The lone “A-L” lady was having trouble finding my name, even though the voters in the sign-in book are listed alphabetically. At one point, I had considered asking if I could find my own name, but I was in no particular rush, and I was getting a kick out of watching the little old ladies do their thing. They looked and cooed like the Monty Python old ladies, except that these little old ladies sounded like Edith Bunker.
Finally, the “A-L” lady found my name, and I signed in. I had to sign one more slip of paper, one half of which was torn from a pad and handed to me. At that point, one of the “M-Z” ladies stood and manned the voting machine and took my little slip of paper. I entered the high-tech, electronic voting booth and cast my ballot by pushing the screen next to the desired candidate, thereby displaying an electronic “X” next to the name.
Voting is something that always makes me feel good, even though I usually come out on the losing side in this democrat stronghold. I expect that this year the outcome will be no different. I think the democrats could run Darth Vader and win in my district, town, county and state.
As I was leaving, I got to wondering whether there is an agency somewhere that provides such an ample supply of sweet, but generally confused, little old ladies on election day.
“Poll blockers,” high tech voting machines, and low tech little old ladies. That’s America, and I love it.
Pay attention, class. This is important stuff. And, there will be a quiz.
1. Verbs HAS to agree with their subjects.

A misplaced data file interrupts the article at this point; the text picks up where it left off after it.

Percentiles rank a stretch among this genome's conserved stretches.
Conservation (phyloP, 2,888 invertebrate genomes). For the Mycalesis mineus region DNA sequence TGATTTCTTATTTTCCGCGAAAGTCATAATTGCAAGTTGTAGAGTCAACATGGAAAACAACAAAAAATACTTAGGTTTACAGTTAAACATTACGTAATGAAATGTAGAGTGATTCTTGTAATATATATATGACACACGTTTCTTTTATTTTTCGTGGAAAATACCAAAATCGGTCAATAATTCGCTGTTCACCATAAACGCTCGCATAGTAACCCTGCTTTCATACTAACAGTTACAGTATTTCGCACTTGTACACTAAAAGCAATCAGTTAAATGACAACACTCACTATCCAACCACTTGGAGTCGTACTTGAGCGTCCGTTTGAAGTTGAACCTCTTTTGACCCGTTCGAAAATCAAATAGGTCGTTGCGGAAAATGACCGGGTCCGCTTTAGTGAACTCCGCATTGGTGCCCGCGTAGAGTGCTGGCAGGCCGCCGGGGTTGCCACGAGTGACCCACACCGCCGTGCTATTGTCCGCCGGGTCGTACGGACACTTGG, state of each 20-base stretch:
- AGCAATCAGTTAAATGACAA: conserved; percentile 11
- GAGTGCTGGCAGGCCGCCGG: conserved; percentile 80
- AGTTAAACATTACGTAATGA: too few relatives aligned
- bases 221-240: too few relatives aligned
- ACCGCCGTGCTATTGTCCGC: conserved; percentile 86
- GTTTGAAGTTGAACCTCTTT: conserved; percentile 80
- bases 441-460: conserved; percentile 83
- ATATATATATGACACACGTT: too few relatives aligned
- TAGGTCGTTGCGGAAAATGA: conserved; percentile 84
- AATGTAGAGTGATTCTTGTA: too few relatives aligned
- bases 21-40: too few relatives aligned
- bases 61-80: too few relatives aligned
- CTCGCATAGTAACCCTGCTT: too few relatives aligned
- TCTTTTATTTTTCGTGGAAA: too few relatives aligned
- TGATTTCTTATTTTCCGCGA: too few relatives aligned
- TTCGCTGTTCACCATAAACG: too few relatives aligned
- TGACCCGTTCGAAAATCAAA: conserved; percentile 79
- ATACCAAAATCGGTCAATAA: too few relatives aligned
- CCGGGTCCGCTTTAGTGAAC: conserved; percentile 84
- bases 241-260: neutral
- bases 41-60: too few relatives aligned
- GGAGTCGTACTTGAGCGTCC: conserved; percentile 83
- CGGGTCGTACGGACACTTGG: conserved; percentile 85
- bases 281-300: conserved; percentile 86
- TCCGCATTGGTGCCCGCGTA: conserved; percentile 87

2. Prepositions are not words to end sentences with.
3. And don't start a sentence with a conjunction.
4. It is wrong to ever split an infinitive.
5. Avoid clichés like the plague. (They're old hat)
6. Also, always avoid annoying alliteration.
7. Be more or less specific.
8. Parenthetical remarks (however relevant) are (usually) unnecessary.
9. Also too, never, ever use repetitive redundancies.
10. No sentence fragments.
11. Contractions aren't necessary and shouldn't be used.
12. Foreign words and phrases are not apropos.
13. Do not be redundant; do not use more words than necessary; it's highly superfluous.
14. One should NEVER generalize.
15. Comparisons are as bad as cliches.
16. Eschew ampersands & abbreviations, etc.
17. One-word sentences? Eliminate.
18. Analogies in writing are like feathers on a snake.
19. The passive voice is to be ignored.
20. Eliminate commas, that are, not necessary. Parenthetical words however should be enclosed in commas.
21. Never use a big word when a diminutive one would suffice.
22. Use words correctly, irregardless of how others use them.
23. Understatement is always the absolute best way to put forth earth-shaking ideas.
24. Eliminate quotations. As Ralph Waldo Emerson said, "I hate quotations. Tell me what you know."
25. If you've heard it once, you've heard it a thousand times: Resist hyperbole; not one writer in a million can use it correctly.
26. Puns are for children, not groan readers.
27. Go around the barn at high noon to avoid colloquialisms.
28. Even IF a mixed metaphor sings, it should be derailed.
29. Who needs rhetorical questions?
30. Exaggeration is a billion times worse than understatement.
And the last one...
31. Proofread carefully to see if you any words out.
Thanks to my friend Brian, the Air Force Vet.
~ Sunday, November 02, 2003
Close, but No Cigar, Gary.
Gary Turner, a/k/a Gary “Stretch” Turner, showed up at the launch of the 2004 Guinness Book of Records seeking to make history. Who is Gary Turner you ask? Shame on you. Mr. Turner happens to hold the world’s record for the having the most clothespins clipped to his face (153 clothespins). He came to beat his own record. Unfortunately, Gary came up short this year, as his face could only hold 150 clothespins. Check out the story and picture here.